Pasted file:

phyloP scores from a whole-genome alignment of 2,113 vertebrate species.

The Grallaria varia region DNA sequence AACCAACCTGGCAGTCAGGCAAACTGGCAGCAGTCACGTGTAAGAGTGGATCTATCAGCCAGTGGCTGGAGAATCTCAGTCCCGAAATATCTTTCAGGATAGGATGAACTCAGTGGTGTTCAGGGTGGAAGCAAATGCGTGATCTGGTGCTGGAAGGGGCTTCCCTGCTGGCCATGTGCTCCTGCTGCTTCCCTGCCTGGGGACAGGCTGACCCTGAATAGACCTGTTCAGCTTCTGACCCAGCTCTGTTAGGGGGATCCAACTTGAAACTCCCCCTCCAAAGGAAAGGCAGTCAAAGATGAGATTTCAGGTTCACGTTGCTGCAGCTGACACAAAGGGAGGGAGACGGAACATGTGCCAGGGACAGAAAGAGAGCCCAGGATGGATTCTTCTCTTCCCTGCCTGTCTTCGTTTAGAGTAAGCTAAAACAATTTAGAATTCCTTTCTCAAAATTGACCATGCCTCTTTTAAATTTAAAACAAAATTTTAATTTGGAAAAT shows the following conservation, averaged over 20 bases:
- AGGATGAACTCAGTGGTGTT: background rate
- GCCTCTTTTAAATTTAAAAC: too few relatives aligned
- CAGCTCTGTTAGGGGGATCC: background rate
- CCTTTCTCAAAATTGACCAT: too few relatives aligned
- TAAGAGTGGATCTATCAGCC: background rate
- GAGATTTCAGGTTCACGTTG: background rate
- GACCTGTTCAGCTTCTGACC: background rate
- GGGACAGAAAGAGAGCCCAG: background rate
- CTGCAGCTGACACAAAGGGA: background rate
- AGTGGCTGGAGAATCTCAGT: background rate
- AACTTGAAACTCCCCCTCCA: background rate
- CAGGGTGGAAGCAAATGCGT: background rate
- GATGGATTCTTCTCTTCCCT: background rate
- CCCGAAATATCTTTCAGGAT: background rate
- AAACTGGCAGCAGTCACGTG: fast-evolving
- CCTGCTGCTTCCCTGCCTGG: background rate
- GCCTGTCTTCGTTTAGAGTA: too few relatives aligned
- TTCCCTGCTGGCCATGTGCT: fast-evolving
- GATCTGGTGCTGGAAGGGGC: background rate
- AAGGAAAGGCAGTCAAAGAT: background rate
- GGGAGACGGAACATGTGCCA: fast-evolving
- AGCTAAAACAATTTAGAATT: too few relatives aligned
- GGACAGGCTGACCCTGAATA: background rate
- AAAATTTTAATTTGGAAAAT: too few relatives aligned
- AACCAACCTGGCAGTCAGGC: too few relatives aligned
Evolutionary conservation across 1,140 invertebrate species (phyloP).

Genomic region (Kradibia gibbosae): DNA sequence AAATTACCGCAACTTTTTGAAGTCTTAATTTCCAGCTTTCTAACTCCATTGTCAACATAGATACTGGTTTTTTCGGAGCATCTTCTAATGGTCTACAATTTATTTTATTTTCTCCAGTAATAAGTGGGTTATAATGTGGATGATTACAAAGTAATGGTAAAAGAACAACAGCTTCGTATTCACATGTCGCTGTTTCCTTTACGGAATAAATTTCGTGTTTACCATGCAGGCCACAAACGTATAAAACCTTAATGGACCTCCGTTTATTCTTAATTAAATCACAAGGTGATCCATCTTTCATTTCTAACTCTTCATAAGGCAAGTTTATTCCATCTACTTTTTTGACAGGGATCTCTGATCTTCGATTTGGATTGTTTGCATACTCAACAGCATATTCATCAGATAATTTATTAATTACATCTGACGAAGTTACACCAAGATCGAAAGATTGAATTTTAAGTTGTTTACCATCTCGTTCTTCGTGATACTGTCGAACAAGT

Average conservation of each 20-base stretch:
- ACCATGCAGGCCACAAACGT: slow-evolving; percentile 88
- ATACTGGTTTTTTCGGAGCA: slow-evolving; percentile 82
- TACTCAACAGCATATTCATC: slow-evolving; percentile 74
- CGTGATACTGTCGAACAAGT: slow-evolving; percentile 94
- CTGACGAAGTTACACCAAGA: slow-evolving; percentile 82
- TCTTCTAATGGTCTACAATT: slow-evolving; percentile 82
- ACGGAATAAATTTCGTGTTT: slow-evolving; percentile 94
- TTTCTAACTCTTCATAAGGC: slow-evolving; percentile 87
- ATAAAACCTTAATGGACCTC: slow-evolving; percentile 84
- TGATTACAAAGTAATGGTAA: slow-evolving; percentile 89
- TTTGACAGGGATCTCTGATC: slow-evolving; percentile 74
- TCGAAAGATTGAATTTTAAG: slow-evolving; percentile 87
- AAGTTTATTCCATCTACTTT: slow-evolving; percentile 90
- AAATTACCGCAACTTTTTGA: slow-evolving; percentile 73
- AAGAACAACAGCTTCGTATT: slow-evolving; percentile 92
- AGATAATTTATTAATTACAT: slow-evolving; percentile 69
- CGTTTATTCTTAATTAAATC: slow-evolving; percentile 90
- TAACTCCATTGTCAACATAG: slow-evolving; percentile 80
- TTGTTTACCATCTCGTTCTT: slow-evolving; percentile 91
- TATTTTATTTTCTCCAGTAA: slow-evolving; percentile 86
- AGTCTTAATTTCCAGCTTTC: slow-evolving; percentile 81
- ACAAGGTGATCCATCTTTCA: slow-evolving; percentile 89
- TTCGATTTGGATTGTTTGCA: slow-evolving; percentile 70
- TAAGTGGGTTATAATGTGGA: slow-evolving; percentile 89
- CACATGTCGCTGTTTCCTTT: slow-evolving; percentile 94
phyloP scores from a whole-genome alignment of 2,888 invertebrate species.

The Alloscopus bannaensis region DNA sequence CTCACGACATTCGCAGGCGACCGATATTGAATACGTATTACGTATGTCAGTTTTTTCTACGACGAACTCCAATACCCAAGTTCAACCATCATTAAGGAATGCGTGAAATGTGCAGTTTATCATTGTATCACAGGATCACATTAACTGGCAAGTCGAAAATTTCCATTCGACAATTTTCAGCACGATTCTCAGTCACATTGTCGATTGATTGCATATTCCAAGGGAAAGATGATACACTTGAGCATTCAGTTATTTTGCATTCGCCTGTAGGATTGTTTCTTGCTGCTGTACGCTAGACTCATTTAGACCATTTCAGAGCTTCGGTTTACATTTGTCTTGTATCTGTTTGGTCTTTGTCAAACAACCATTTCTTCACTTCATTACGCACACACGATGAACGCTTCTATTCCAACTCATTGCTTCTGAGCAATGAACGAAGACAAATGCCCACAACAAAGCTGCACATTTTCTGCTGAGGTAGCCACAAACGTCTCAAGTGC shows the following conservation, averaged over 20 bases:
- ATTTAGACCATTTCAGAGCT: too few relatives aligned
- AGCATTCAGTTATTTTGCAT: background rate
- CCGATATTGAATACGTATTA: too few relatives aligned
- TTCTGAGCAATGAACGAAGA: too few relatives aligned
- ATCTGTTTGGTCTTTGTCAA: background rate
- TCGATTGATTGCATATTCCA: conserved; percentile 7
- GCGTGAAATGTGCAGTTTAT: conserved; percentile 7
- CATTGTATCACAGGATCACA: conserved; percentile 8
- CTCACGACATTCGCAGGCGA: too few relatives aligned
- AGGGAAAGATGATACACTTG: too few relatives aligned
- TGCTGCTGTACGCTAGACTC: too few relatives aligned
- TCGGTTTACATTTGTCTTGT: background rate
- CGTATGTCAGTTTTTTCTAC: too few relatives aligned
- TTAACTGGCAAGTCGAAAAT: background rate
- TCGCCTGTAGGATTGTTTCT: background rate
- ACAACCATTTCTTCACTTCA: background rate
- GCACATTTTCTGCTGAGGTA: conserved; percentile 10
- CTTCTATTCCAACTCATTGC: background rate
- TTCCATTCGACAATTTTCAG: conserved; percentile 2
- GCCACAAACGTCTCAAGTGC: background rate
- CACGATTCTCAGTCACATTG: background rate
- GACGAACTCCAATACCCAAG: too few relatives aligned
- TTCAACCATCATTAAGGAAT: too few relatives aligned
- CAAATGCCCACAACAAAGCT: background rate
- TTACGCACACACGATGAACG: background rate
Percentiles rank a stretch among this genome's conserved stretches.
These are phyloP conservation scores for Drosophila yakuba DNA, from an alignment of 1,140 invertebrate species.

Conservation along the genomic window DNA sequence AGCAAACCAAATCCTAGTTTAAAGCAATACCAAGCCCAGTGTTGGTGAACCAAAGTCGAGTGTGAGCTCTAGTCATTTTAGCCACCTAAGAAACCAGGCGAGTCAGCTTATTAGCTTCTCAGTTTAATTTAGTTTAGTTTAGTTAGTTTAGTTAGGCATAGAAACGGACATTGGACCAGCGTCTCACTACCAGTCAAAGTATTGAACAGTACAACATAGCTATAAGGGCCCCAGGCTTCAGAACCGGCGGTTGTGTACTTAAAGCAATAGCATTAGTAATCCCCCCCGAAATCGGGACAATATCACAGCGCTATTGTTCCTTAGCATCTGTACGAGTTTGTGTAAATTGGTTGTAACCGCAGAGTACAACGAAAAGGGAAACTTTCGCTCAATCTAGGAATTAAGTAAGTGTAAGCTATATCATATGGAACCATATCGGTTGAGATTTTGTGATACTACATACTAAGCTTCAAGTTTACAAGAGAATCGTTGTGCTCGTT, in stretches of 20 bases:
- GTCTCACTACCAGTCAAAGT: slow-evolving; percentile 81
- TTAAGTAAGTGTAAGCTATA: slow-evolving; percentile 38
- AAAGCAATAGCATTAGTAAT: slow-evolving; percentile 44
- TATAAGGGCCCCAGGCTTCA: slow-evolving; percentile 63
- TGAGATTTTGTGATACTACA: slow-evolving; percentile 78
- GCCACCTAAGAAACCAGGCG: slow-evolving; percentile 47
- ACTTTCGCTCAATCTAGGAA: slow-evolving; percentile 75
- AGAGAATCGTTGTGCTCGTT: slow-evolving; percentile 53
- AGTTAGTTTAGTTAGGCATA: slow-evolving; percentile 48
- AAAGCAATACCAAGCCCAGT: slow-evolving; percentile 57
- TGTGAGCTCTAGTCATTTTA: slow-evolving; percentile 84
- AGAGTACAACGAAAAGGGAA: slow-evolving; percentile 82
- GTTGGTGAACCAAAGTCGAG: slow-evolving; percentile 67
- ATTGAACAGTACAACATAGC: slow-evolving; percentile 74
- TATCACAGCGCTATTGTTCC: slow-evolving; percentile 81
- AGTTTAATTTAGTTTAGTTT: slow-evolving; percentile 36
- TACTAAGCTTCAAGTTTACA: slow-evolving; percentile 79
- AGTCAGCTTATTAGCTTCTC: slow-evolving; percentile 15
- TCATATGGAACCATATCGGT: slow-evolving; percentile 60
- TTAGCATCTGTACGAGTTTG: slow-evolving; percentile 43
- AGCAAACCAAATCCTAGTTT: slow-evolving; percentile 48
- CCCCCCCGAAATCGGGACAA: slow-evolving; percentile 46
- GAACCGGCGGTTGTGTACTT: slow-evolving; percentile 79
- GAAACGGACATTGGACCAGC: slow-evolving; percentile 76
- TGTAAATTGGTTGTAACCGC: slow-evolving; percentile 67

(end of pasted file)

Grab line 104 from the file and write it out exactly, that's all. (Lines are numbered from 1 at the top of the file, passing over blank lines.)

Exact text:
- TCATATGGAACCATATCGGT: slow-evolving; percentile 60